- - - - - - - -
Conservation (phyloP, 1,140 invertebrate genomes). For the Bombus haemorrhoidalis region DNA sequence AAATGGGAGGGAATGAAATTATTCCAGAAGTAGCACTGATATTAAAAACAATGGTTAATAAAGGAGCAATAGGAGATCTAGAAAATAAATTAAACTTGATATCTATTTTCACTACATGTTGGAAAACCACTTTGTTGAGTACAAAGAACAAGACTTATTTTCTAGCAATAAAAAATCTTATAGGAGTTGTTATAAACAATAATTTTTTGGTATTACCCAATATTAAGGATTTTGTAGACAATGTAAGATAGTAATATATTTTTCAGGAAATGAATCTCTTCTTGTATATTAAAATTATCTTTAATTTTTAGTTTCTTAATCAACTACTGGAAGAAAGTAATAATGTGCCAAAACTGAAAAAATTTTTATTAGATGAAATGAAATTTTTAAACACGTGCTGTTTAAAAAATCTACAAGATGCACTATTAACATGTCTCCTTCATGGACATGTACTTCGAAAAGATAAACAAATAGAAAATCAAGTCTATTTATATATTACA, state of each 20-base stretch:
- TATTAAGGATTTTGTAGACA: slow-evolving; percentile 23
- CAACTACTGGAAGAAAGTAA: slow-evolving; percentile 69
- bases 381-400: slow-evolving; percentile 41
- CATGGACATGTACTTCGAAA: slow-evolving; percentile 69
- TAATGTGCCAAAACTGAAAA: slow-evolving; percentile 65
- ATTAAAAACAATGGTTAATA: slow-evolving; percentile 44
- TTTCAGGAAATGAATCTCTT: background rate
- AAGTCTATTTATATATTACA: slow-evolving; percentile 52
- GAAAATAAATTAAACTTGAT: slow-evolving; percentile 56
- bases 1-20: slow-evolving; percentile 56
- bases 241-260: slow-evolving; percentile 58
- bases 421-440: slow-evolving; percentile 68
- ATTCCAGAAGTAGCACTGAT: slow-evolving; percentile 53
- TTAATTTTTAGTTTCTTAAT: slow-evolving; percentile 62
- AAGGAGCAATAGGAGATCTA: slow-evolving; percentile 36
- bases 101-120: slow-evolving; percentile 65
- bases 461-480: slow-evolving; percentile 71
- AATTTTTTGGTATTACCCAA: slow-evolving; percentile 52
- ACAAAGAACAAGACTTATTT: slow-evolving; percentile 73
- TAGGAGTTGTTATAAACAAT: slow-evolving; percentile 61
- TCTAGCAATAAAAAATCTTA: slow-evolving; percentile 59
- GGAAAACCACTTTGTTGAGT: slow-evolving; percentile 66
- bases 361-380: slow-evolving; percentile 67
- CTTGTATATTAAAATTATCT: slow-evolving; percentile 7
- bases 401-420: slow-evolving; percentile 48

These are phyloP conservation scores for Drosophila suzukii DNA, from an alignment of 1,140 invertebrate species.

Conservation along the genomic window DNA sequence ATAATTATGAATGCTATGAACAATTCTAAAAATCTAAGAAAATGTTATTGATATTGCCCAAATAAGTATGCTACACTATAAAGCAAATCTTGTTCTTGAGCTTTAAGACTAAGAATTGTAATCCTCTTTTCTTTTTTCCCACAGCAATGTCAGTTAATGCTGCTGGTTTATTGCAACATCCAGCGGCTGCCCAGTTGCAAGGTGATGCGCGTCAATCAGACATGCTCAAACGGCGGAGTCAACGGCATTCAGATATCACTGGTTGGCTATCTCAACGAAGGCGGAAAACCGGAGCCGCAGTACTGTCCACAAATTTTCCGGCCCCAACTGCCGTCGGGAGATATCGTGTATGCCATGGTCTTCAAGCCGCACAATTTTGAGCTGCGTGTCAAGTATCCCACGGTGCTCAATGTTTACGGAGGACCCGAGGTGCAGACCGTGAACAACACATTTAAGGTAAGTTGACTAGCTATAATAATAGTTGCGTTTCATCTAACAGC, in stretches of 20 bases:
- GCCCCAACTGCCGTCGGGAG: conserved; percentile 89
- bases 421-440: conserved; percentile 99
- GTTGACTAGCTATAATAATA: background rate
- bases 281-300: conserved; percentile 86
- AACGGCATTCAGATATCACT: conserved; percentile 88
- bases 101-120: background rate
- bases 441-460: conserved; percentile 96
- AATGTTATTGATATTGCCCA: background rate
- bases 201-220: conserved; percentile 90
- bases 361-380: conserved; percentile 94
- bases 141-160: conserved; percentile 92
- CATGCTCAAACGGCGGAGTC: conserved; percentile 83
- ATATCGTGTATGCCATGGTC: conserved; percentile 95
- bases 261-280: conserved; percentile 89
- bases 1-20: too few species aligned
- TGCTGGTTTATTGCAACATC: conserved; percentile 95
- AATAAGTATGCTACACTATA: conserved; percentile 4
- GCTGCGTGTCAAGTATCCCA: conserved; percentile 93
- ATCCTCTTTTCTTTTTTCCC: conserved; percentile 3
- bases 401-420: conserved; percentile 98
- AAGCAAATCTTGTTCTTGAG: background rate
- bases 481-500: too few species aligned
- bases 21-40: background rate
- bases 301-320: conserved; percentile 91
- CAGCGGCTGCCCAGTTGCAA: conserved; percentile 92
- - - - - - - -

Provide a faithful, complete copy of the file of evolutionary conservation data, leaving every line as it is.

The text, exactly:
Conservation (phyloP, 1,140 invertebrate genomes). For the Bombus haemorrhoidalis region DNA sequence AAATGGGAGGGAATGAAATTATTCCAGAAGTAGCACTGATATTAAAAACAATGGTTAATAAAGGAGCAATAGGAGATCTAGAAAATAAATTAAACTTGATATCTATTTTCACTACATGTTGGAAAACCACTTTGTTGAGTACAAAGAACAAGACTTATTTTCTAGCAATAAAAAATCTTATAGGAGTTGTTATAAACAATAATTTTTTGGTATTACCCAATATTAAGGATTTTGTAGACAATGTAAGATAGTAATATATTTTTCAGGAAATGAATCTCTTCTTGTATATTAAAATTATCTTTAATTTTTAGTTTCTTAATCAACTACTGGAAGAAAGTAATAATGTGCCAAAACTGAAAAAATTTTTATTAGATGAAATGAAATTTTTAAACACGTGCTGTTTAAAAAATCTACAAGATGCACTATTAACATGTCTCCTTCATGGACATGTACTTCGAAAAGATAAACAAATAGAAAATCAAGTCTATTTATATATTACA, state of each 20-base stretch:
- TATTAAGGATTTTGTAGACA: slow-evolving; percentile 23
- CAACTACTGGAAGAAAGTAA: slow-evolving; percentile 69
- bases 381-400: slow-evolving; percentile 41
- CATGGACATGTACTTCGAAA: slow-evolving; percentile 69
- TAATGTGCCAAAACTGAAAA: slow-evolving; percentile 65
- ATTAAAAACAATGGTTAATA: slow-evolving; percentile 44
- TTTCAGGAAATGAATCTCTT: background rate
- AAGTCTATTTATATATTACA: slow-evolving; percentile 52
- GAAAATAAATTAAACTTGAT: slow-evolving; percentile 56
- bases 1-20: slow-evolving; percentile 56
- bases 241-260: slow-evolving; percentile 58
- bases 421-440: slow-evolving; percentile 68
- ATTCCAGAAGTAGCACTGAT: slow-evolving; percentile 53
- TTAATTTTTAGTTTCTTAAT: slow-evolving; percentile 62
- AAGGAGCAATAGGAGATCTA: slow-evolving; percentile 36
- bases 101-120: slow-evolving; percentile 65
- bases 461-480: slow-evolving; percentile 71
- AATTTTTTGGTATTACCCAA: slow-evolving; percentile 52
- ACAAAGAACAAGACTTATTT: slow-evolving; percentile 73
- TAGGAGTTGTTATAAACAAT: slow-evolving; percentile 61
- TCTAGCAATAAAAAATCTTA: slow-evolving; percentile 59
- GGAAAACCACTTTGTTGAGT: slow-evolving; percentile 66
- bases 361-380: slow-evolving; percentile 67
- CTTGTATATTAAAATTATCT: slow-evolving; percentile 7
- bases 401-420: slow-evolving; percentile 48

These are phyloP conservation scores for Drosophila suzukii DNA, from an alignment of 1,140 invertebrate species.

Conservation along the genomic window DNA sequence ATAATTATGAATGCTATGAACAATTCTAAAAATCTAAGAAAATGTTATTGATATTGCCCAAATAAGTATGCTACACTATAAAGCAAATCTTGTTCTTGAGCTTTAAGACTAAGAATTGTAATCCTCTTTTCTTTTTTCCCACAGCAATGTCAGTTAATGCTGCTGGTTTATTGCAACATCCAGCGGCTGCCCAGTTGCAAGGTGATGCGCGTCAATCAGACATGCTCAAACGGCGGAGTCAACGGCATTCAGATATCACTGGTTGGCTATCTCAACGAAGGCGGAAAACCGGAGCCGCAGTACTGTCCACAAATTTTCCGGCCCCAACTGCCGTCGGGAGATATCGTGTATGCCATGGTCTTCAAGCCGCACAATTTTGAGCTGCGTGTCAAGTATCCCACGGTGCTCAATGTTTACGGAGGACCCGAGGTGCAGACCGTGAACAACACATTTAAGGTAAGTTGACTAGCTATAATAATAGTTGCGTTTCATCTAACAGC, in stretches of 20 bases:
- GCCCCAACTGCCGTCGGGAG: conserved; percentile 89
- bases 421-440: conserved; percentile 99
- GTTGACTAGCTATAATAATA: background rate
- bases 281-300: conserved; percentile 86
- AACGGCATTCAGATATCACT: conserved; percentile 88
- bases 101-120: background rate
- bases 441-460: conserved; percentile 96
- AATGTTATTGATATTGCCCA: background rate
- bases 201-220: conserved; percentile 90
- bases 361-380: conserved; percentile 94
- bases 141-160: conserved; percentile 92
- CATGCTCAAACGGCGGAGTC: conserved; percentile 83
- ATATCGTGTATGCCATGGTC: conserved; percentile 95
- bases 261-280: conserved; percentile 89
- bases 1-20: too few species aligned
- TGCTGGTTTATTGCAACATC: conserved; percentile 95
- AATAAGTATGCTACACTATA: conserved; percentile 4
- GCTGCGTGTCAAGTATCCCA: conserved; percentile 93
- ATCCTCTTTTCTTTTTTCCC: conserved; percentile 3
- bases 401-420: conserved; percentile 98
- AAGCAAATCTTGTTCTTGAG: background rate
- bases 481-500: too few species aligned
- bases 21-40: background rate
- bases 301-320: conserved; percentile 91
- CAGCGGCTGCCCAGTTGCAA: conserved; percentile 92